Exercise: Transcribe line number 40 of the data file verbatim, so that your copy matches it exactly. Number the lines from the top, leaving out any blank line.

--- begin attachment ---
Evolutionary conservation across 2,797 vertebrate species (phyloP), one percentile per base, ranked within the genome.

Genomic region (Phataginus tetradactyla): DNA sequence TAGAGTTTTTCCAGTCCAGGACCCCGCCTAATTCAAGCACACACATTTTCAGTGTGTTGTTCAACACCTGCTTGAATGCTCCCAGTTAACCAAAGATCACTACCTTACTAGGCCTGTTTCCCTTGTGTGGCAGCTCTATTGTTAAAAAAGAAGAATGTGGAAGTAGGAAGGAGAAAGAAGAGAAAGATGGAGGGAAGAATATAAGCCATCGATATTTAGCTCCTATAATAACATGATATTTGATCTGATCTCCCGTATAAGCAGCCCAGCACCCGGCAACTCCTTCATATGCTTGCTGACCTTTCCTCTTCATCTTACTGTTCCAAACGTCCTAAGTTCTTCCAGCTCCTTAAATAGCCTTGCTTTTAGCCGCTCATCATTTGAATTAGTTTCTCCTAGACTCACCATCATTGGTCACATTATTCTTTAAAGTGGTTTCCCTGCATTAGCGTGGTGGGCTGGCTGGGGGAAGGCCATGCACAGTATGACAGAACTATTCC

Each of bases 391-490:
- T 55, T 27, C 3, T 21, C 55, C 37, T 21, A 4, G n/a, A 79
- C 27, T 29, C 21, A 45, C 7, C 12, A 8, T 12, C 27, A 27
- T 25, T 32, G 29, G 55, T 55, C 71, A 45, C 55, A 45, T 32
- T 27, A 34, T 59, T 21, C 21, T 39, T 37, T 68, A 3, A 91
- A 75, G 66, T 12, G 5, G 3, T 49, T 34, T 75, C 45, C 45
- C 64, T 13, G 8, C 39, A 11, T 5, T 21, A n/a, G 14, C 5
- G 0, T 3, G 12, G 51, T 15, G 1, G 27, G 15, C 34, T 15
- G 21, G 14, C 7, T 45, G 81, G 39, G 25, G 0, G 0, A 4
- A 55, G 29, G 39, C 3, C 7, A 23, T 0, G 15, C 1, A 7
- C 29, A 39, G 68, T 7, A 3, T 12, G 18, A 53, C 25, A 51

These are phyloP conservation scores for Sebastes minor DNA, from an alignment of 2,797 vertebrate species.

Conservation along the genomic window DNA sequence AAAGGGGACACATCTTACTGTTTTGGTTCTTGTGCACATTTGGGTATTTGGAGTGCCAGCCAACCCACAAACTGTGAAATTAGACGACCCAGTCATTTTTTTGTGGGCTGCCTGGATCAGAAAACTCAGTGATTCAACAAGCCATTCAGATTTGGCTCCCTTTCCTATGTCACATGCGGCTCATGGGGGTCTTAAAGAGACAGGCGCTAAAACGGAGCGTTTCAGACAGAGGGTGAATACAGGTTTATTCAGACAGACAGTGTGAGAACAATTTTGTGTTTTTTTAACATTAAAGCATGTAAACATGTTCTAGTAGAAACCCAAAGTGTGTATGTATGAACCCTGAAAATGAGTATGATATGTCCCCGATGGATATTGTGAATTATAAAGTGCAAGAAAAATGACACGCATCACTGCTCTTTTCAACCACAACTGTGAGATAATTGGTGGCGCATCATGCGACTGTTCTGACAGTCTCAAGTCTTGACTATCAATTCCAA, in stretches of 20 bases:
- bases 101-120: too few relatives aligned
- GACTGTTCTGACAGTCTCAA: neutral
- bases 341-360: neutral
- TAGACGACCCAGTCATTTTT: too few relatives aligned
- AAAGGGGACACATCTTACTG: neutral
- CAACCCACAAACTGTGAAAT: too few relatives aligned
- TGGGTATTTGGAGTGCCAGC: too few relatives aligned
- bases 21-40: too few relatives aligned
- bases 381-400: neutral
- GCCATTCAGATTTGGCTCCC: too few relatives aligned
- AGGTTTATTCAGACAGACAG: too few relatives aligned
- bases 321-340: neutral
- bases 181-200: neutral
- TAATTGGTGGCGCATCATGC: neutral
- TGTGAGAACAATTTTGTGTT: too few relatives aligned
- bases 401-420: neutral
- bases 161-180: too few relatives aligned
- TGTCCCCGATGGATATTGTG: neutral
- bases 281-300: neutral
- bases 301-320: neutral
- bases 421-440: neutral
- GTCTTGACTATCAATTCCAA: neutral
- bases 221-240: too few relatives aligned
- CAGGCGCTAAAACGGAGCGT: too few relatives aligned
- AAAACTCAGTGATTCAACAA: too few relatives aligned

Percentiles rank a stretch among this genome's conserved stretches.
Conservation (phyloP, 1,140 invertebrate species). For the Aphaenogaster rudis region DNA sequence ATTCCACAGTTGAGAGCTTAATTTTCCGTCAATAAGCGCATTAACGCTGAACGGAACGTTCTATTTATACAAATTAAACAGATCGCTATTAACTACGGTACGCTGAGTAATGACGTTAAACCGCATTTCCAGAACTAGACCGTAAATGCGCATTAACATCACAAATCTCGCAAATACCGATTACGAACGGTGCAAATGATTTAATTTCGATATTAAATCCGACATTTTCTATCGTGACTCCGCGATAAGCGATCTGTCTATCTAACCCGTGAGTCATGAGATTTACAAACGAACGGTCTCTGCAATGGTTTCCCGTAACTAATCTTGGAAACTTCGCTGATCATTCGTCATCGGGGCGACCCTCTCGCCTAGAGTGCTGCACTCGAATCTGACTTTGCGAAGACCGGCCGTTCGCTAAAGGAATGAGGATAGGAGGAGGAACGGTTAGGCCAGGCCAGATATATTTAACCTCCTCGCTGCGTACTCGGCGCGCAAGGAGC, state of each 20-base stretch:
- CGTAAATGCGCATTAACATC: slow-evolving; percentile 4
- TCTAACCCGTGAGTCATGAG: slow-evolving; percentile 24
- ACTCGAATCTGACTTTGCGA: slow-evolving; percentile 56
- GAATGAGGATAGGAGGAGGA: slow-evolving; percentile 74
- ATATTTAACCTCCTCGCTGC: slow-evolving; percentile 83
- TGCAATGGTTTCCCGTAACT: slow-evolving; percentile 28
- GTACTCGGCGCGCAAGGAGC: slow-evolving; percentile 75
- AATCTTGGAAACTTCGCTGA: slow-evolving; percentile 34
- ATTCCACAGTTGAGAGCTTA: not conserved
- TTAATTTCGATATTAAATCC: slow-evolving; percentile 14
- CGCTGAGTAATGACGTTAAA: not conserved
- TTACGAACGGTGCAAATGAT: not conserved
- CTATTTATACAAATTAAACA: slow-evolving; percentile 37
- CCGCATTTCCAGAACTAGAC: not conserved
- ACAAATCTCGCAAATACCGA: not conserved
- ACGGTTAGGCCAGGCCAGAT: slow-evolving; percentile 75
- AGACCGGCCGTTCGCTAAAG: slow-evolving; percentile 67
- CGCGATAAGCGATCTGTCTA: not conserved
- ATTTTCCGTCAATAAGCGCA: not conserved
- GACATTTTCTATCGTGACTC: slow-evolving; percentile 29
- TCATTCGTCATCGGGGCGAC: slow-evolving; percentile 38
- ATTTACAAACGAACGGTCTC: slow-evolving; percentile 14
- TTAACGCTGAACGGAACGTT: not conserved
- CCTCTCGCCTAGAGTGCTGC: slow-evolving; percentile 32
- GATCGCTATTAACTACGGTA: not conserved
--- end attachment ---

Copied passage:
- AAAACTCAGTGATTCAACAA: too few relatives aligned